They whispered about the quote with the verb not right.
Comments ranged from "Oh, he means well" to "Oh, how sad;"
Some said it made the whole community look bad.

When the man's tribute was shown on local TV,
The camera dwelt on the quote so all could see.
Critics found no fault with the tribute, it would seem;
They just wanted the quote changed to "I Have a Dream."

The man was never told why critics objected
And did not know the quote should be corrected.
Perhaps disheartened by the critics in the town;
One day,the man took Patio Fishio down.

Nothing was left on the lawn, not even a chair
It was as though the tribute had never been there.
So there was nothing to mark King's Albany stay,
Not a thing to showcase his non-violent way.

No, nothing to show that he had ever been there,
Not a plaque or a King school or King thoroughfare.
Later, the City was asked to honor his name;
But despite many requests, things remained the same.

In 1975, after years had passed,
Albany named a street for Dr. King (at last!)
Although that street sign is perfect to the letter,
Patio Fishio honored him better.

Copyright Annette Jones White, 2014, all rights reserved


During the week we honored Dr. King,
I often found myself remembering
SCLC's Citizenship School — 
A proponent of the vote as a tool.

Many youths went there for a week-long class;
I learned how to teach my elders to pass
The registrar's reading and writing test
So their votes could be cast with all the rest.

I recall how back then youths took the lead
Voter registration or some other need.
With much admiration I'm proud to say
Youths are stepping to the forefront today.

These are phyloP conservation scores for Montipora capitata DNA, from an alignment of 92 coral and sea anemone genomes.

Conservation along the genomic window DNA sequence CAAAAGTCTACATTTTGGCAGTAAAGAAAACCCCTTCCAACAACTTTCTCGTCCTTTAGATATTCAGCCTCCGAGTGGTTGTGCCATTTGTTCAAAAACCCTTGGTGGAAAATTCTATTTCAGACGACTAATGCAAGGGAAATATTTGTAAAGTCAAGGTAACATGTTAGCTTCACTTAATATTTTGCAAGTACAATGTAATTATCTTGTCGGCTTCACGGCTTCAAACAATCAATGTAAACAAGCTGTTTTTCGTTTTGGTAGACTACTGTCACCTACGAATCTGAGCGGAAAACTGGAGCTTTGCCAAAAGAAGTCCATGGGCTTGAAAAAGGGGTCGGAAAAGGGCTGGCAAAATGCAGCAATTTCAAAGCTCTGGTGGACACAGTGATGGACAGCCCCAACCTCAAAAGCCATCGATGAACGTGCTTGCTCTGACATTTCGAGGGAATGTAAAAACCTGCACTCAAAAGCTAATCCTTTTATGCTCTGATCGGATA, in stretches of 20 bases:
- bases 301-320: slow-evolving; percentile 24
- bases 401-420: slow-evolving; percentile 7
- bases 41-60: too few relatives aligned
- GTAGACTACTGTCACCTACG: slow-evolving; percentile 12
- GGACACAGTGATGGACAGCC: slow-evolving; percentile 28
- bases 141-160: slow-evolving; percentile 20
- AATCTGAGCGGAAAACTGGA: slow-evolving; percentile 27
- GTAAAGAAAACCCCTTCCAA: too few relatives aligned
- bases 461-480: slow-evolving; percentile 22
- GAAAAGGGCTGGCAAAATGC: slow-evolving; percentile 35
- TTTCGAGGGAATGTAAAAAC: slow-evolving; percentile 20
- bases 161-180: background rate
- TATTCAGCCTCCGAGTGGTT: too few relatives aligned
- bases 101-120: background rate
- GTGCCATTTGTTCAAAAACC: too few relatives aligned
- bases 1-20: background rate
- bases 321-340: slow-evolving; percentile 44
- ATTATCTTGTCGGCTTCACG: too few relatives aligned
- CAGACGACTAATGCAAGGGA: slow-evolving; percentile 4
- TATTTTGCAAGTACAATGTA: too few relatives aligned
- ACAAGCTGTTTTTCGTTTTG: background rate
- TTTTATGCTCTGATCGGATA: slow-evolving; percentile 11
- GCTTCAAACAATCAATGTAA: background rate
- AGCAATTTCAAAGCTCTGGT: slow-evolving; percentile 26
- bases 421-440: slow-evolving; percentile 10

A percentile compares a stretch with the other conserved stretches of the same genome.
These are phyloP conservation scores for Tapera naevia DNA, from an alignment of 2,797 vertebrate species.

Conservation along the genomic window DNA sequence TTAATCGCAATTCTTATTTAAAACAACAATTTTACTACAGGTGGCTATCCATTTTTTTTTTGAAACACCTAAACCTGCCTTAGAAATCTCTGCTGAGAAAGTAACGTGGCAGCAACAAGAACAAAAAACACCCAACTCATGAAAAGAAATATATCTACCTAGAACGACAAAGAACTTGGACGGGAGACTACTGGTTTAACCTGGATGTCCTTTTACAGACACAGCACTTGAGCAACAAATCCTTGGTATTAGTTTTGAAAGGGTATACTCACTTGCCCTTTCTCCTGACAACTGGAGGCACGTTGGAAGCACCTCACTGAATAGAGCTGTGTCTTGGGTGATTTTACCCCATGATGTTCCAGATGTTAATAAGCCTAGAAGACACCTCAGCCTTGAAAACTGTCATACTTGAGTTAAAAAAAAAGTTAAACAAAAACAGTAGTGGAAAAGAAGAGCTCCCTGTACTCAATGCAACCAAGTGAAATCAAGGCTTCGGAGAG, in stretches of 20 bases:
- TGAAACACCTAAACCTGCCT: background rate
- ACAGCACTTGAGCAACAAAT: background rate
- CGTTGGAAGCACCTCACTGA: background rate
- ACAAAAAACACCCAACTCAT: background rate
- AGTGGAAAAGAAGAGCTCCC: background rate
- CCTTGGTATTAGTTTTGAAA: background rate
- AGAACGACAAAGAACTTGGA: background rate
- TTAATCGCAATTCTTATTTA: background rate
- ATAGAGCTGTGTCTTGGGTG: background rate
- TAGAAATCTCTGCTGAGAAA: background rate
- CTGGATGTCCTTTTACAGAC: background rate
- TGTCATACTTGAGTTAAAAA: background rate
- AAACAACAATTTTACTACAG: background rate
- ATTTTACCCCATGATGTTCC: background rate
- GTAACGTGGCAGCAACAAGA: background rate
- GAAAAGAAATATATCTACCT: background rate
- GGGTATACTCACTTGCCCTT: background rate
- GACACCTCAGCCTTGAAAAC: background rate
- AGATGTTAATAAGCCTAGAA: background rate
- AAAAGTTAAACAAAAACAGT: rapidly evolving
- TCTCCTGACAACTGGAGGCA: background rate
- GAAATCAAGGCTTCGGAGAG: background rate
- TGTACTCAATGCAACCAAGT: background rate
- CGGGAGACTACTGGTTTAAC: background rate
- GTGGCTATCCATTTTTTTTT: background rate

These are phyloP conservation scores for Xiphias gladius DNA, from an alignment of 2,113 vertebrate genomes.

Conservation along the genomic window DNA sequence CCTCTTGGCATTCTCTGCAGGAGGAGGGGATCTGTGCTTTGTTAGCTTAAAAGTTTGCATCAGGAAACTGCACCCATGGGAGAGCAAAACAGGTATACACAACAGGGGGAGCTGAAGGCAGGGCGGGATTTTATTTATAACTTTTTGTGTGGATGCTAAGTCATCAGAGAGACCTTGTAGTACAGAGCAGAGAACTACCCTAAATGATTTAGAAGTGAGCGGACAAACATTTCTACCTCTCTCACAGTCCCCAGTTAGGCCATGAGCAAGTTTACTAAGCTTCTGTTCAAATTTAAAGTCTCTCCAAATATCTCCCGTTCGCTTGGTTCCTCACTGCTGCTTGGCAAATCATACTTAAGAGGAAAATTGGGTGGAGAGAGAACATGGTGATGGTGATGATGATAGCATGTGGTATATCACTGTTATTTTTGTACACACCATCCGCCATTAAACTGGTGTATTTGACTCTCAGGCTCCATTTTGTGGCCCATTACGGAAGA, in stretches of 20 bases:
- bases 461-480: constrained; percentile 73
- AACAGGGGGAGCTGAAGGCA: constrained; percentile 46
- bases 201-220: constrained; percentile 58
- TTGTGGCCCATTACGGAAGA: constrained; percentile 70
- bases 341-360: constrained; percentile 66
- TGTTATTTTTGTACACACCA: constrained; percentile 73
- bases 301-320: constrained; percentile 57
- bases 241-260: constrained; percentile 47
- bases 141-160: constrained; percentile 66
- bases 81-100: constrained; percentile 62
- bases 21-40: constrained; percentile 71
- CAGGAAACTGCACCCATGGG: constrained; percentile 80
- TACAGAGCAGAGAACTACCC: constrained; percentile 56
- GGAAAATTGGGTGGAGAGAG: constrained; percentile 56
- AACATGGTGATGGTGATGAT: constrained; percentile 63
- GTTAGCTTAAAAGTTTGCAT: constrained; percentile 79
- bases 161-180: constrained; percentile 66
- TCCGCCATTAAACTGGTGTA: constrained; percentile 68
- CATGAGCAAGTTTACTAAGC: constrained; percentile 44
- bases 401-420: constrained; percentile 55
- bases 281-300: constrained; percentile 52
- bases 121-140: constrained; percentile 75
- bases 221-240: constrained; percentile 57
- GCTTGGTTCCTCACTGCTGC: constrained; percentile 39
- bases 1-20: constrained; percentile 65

Beginning in Ferguson, youths took command
Of a quest for justice that spread through the land.
That movement, multicultural in scope,
Is self sustaining and gives us all hope.

But lately, I heard some young people say
"I'm not going to vote, not ever, no way."
They say by voting nothing is won,
That riots and violence get things done.

Some who have not registered say they won't;
Some registered who can vote say they don't.
It is clear that they do not understand
What they can do with a ballot in hand.

Let us remind those youths that people died
So that we could vote and help to decide
The vital issues that affect us all
And not have others always make the call.

When you don't exercise your voting right
You forfeit your voice, diminish your might.
When those in office are corrupt without doubt,
Your vote could be the one to turn them out.

To all of those who look but do not see
The vote can be two things and so can we:
Nonviolent weapon when we choose it.
Potential world changer when we use it.

Copyright Annette Jones White, 2015, all rights reserved


Ordinary, yet extraordinary, in segregated Southwest Georgia,